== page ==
How does Rainsford's attitude toward hunting compare with that of General Zaroff?

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While Rainsford enjoyed the challenge of big-game hunting and similar recreations, Zaroff is more of an actual killer than hunter. Once Rainsford becomes both the predator and the prey, his outlook on hunting itself is broadened.

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At the beginning of the story, Rainsford is an avid hunter, feeling man is superior to animals, that his prey has no feelings, and that hunting in general is just a game. He thinks that the world is divided between the hunter and the hunted. This opinion changes when he learns Zaroff intends to use him as prey, however. Once Rainsford accepts that he must participate in Zaroff's "game", Rainsford becomes much like Zaroff. He becomes a killer when he kills Zaroff's dog and then Ivan. By the end of the story, Rainsford kills Zaroff, and we don't know if he has become like Zaroff.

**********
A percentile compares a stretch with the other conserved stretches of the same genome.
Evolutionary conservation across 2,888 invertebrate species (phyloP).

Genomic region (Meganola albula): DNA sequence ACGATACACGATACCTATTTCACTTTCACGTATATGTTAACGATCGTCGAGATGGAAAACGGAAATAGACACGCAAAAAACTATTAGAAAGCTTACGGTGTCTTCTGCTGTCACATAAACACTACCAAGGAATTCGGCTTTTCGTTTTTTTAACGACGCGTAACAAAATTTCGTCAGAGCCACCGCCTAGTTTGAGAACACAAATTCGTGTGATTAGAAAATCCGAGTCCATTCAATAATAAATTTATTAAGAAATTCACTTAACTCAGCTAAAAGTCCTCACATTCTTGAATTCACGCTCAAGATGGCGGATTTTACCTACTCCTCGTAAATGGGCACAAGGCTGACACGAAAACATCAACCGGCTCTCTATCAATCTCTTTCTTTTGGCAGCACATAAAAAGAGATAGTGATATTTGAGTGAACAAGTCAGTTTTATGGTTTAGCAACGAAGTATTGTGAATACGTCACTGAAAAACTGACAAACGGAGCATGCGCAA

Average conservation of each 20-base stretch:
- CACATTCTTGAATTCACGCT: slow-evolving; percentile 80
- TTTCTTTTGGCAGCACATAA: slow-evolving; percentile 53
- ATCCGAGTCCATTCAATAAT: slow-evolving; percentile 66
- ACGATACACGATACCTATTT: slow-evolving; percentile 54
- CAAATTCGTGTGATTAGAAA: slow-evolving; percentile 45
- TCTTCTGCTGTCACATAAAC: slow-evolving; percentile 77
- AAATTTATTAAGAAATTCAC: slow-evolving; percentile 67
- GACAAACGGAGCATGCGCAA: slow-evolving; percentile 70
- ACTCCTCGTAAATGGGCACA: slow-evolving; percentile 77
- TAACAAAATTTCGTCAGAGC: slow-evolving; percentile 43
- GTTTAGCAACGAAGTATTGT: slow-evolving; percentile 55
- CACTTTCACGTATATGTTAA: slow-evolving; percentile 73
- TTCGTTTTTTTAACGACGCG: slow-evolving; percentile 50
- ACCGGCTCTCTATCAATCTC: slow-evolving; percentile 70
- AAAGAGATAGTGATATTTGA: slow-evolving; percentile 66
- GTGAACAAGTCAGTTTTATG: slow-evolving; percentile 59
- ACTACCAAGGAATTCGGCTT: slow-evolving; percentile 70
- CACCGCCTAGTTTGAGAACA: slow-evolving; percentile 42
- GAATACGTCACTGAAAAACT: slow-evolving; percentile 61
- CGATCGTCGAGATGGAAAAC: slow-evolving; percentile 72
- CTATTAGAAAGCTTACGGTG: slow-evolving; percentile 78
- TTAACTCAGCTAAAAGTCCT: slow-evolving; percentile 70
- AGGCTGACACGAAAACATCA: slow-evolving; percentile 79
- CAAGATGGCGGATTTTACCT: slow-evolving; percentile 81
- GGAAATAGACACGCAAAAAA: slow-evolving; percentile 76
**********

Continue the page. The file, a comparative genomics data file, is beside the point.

Zaroff has a similar opinion regarding his prey. Big-game hunting has become boring for Zaroff because the animals can't use logic, so they offer no challenge.  As a result, Zaroff imprisons sailors that he calls the "scum of the earth" and has them become as physically fit as possible. Zaroff wants his prey to offer him as big a challenge as they possibly can. Zaroff sees the world divided between the strong and the weak. His prey, the captured sailors from ships he's trapped on his island, have no rights because they are the weak. They have no rights and no feelings. Zaroff is really excited when he realizes he has a real challenge in Rainsford, who has quite a reputation for hunting. In the end, Rainsford proves to be more cunning than Zaroff, and Zaroff pays the ultimate price--his death.

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